Exercise Provides Protection Against Inflammation—and Pain

Exercise prevents pain in animals.

Preliminary findings in animals reveal effects of exercise on the activity of immune cells. Image credit: limbi007/123RF Stock Photo.

There is no cure for chronic pain, but there are practices that can help patients keep pain at bay. For example, exercise has been proven to ease some types of chronic pain. Now, research in rats shows that exercising before an injury may lessen the severity of future chronic pain. The findings were presented at the 2016 Annual Meeting of the American Pain Society in May in Austin, Texas, US.

Peter Grace, working with Linda Watkins at the University of Colorado, Boulder, US, allowed rats access to a running wheel inside their cages for six weeks, while rats in a control group had access to a locked, nonfunctioning wheel. Importantly, the animals exercised voluntarily; forcing animals to exercise is extremely stressful, which in itself influences pain sensitivity. Interestingly, rats varied in how much they ran, but overall the animals increased their activity levels over time.

After six weeks, the researchers tied sutures around the sciatic nerve in some of the rats, an injury meant to model neuropathic (nerve injury-induced) pain. Rats no longer had access to the wheel after surgery.

Two weeks after the nerve injury, rats displayed a hallmark of neuropathic pain called mechanical allodynia: painful sensitivity to stimuli that would not normally be painful. Indeed, the rats with an injured nerve withdrew from a poke with a nylon filament (a common experimental test used in animal studies to study pain) more easily than those that received a harmless “sham” surgery, as expected. But, among those with the nerve injury, rats that had freely exercised were less affected by the injury—they tolerated the poke better than the sedentary animals. “What was striking is that the protection persists over the life of the injury,” Grace says.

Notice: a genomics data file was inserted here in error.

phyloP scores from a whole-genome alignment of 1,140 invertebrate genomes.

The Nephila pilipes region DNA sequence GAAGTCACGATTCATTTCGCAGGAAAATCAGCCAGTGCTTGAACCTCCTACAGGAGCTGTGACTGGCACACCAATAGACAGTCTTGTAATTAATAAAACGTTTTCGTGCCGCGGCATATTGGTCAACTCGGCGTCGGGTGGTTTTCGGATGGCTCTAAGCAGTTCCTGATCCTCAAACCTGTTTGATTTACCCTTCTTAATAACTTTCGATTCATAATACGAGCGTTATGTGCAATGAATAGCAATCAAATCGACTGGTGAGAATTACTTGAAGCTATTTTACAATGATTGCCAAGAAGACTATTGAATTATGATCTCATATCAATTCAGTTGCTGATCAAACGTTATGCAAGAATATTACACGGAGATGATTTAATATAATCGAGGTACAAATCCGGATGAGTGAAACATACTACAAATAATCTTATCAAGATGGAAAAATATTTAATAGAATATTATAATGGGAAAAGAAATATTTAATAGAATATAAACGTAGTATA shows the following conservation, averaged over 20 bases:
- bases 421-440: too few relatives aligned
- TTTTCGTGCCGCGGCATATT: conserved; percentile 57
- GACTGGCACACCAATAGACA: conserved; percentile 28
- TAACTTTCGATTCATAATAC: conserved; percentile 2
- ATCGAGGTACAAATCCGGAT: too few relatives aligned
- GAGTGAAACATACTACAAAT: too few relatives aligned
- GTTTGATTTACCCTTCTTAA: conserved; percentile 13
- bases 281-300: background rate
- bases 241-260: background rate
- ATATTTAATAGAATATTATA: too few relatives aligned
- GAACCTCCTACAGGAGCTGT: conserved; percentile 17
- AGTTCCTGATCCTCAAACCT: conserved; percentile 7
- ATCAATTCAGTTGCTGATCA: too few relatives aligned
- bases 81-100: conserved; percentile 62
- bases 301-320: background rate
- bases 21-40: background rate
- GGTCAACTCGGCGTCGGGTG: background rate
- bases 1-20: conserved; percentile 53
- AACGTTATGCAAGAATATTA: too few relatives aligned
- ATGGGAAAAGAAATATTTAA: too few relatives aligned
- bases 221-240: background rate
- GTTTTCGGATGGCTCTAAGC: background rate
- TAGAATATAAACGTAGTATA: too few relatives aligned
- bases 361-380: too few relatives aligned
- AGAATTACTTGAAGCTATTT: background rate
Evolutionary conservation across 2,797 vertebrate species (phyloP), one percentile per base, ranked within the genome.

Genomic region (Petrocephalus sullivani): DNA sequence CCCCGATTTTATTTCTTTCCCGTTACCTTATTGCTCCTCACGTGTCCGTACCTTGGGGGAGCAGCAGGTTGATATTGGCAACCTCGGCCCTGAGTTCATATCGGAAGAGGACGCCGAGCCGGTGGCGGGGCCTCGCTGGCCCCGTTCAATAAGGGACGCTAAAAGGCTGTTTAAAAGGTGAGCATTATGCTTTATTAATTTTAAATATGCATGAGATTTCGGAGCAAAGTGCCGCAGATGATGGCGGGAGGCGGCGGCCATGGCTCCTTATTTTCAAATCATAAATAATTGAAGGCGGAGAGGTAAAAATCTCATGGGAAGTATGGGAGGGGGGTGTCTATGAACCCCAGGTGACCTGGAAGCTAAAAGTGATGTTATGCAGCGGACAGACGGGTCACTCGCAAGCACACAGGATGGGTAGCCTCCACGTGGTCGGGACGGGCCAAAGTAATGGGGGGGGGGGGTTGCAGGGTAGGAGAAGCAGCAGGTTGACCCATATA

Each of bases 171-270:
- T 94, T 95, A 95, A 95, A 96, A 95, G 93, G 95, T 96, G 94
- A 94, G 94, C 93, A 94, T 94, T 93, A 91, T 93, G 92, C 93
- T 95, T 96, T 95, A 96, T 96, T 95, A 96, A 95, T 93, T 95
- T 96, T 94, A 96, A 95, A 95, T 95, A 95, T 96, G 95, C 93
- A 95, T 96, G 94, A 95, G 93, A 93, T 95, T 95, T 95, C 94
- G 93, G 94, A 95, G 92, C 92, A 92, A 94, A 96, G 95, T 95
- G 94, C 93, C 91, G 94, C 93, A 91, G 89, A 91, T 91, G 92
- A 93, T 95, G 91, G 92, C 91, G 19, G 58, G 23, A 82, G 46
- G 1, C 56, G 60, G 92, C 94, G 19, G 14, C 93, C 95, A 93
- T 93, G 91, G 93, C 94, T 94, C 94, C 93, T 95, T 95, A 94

How could exercise provide this protection? Exercise affects pain through its influence on the activity of immune cells, though exactly how is unknown. After an injury, immune cells called macrophages typically invade the site of injury to clean up waste and fight off potential infection, but they also release pain-promoting inflammatory molecules. When Grace measured levels of macrophages in the injured nerves, he found that rats with a history of exercise had fewer invading macrophages than non-exercising rats, both three days and two weeks after injury.

Grace then measured specific molecular indicators of inflammatory and anti-inflammatory activity in the nerves and spinal cord. The results suggested that “exercise itself may be anti-inflammatory, which buffers against the pro-inflammatory environment created after nerve injury. This in turn reduces the severity of inflammation—and, hence, pain after nerve injury,” he says.

Evidence is piling up that exercise protects against pain. “Our study provides some insights as to how that protection might occur, by promoting an anti-inflammatory environment,” Grace explains.

Although the research was done in rodents, it may have a lesson for people hoping to avoid future pain, such as those undergoing a planned surgery. “Stay active!” Grace says. —Stephani Sutherland

To read about the research in more detail, see the related Pain Research Forum news story here.

Stephani Sutherland, PhD, is a neuroscientist, yogi, and freelance journalist in Southern California. Find her at StephaniSutherland.com or on Twitter @SutherlandPhD